Testing the migration syndrome: Comparative fecundity of migratory and non-migratory nymphaline butterflies

Christer Wiklund, Magne Friberg

Forskningsoutput: TidskriftsbidragArtikel i vetenskaplig tidskriftPeer review


Empirical studies have shown a positive relationship between migration and fecundity, suggesting a ‘migration syndrome’ that also includes delayed reproduction and an extended reproductive lifespan. At the same time, life history theory predicts that the cost of migration should result in lower fecundity because both traits draw from a common resource. We test whether migration is associated with higher fecundity and delayed reproduction in five closely related butterfly species in the Nymphalini tribe. Two of these are migratory, Vanessa cardui and Vanessa atalanta, and three are non-migratory, Aglais urticae, Aglais io, and Polygonia c-album, which appears in a diapausing and a non-diapausing generation. Laboratory experiment of this study demonstrated a higher lifetime fecundity in the non-migratory species A. urticae and A. io, compared with the migratory species. When reproductive output was measured in terms of egg mass over adult female mass, also the non-migratory species P. c-album had a higher reproductive investment than the two migratory species, and the non-diapausing generation had a higher reproductive output than the diapausing generation. All species but P. c-album delayed reproduction until 5–7 days after eclosion/emergence. These results indicate that a migratory lifestyle carries a reproductive cost and suggests that the migratory habit has not resulted in selection for higher fecundity. However, the migratory species are highly fecund in a wider phylogenetic perspective, which leads to the conclusion that rather than selection having selected for high fecundity and delayed reproduction, these traits may be prerequisites for evolving a migratory lifestyle.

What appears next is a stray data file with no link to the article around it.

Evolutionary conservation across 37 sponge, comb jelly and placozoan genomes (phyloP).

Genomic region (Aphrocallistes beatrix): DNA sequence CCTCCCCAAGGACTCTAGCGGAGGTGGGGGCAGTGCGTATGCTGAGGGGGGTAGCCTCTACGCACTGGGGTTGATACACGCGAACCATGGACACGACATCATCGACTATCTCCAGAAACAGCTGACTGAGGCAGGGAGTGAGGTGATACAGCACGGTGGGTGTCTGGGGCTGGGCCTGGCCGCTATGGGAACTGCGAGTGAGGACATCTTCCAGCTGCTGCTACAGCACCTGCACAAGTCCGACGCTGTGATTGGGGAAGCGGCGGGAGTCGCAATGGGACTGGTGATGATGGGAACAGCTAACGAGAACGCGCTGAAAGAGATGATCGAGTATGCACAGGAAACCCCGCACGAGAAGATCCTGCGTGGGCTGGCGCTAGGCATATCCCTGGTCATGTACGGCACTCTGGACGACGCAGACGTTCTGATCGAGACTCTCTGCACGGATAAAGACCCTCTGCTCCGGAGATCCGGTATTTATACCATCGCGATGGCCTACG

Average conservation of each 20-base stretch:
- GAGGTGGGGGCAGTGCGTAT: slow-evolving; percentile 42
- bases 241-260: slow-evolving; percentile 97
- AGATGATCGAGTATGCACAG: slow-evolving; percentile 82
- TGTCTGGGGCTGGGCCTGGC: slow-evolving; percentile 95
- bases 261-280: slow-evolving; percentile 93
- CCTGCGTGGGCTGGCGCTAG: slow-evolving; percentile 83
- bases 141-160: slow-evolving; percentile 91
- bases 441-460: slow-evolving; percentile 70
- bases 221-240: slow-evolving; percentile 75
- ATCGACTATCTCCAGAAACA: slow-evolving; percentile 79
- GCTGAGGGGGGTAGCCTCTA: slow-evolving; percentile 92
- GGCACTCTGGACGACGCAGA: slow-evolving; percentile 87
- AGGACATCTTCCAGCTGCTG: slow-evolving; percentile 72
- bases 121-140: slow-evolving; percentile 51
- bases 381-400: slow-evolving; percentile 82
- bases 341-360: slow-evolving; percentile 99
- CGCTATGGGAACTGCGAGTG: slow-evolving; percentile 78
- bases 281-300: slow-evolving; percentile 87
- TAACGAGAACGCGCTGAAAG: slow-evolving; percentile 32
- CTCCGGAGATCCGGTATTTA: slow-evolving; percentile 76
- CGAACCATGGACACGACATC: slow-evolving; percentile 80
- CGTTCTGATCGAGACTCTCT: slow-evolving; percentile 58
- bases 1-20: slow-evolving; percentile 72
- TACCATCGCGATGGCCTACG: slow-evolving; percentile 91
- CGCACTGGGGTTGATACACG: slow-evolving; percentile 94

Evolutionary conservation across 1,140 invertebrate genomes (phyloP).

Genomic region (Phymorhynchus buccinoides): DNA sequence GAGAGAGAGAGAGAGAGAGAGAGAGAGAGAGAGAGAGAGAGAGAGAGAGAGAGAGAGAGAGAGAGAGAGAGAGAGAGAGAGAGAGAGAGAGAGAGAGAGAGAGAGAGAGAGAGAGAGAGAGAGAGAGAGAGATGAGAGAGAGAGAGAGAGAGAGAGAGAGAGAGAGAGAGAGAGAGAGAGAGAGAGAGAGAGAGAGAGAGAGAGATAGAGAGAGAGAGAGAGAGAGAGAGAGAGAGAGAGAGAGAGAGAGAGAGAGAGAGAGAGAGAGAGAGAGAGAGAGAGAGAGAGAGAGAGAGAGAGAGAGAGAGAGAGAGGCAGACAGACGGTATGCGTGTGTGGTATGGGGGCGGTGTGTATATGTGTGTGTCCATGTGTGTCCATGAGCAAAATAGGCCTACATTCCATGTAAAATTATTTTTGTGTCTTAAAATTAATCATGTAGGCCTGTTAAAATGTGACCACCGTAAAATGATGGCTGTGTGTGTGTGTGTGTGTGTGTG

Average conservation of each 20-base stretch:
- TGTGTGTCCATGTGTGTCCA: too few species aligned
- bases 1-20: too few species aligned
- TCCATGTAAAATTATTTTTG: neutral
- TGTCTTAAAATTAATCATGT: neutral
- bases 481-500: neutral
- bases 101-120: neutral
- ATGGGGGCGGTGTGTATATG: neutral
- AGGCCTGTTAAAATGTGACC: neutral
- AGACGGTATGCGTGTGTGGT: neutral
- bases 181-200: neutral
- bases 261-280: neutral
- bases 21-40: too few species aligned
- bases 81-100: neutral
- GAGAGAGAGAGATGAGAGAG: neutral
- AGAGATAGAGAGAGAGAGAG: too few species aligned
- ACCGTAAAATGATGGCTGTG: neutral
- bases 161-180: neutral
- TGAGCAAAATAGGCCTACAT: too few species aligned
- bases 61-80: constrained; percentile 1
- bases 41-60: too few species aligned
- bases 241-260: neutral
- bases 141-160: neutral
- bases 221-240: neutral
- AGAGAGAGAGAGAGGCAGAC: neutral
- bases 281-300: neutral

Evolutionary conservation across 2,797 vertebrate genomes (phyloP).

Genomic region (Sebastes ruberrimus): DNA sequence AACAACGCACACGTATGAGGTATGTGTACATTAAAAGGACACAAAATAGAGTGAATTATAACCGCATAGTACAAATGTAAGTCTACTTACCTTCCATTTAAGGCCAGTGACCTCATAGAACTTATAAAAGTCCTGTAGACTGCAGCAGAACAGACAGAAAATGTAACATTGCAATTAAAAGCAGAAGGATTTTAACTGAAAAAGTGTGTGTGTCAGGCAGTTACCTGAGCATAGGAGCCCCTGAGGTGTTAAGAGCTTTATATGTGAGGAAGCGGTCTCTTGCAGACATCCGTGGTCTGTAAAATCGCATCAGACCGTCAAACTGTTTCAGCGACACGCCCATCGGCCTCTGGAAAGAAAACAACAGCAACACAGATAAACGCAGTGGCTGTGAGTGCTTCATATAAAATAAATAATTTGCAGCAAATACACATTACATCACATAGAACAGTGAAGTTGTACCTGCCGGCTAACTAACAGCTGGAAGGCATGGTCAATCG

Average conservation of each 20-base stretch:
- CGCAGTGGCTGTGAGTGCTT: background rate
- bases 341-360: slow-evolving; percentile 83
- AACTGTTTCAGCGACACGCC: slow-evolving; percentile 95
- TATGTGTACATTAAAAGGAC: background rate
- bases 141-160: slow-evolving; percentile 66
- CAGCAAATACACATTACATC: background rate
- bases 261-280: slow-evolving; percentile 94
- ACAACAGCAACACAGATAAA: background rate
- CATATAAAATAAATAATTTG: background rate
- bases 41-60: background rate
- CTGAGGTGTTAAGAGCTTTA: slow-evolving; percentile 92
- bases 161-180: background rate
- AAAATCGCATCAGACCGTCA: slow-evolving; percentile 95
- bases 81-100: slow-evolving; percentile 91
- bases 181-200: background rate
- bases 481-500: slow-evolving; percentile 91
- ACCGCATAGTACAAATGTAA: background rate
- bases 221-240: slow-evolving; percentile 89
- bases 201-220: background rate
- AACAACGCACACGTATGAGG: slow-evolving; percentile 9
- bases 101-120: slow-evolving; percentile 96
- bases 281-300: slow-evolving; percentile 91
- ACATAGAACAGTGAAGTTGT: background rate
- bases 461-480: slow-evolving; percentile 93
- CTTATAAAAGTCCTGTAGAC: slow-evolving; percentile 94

Sidor (från-till)1061-1067
TidskriftEcological Entomology
Tidigt onlinedatum2022
StatusPublished - 2022

Ämnesklassifikation (UKÄ)

  • Evolutionsbiologi


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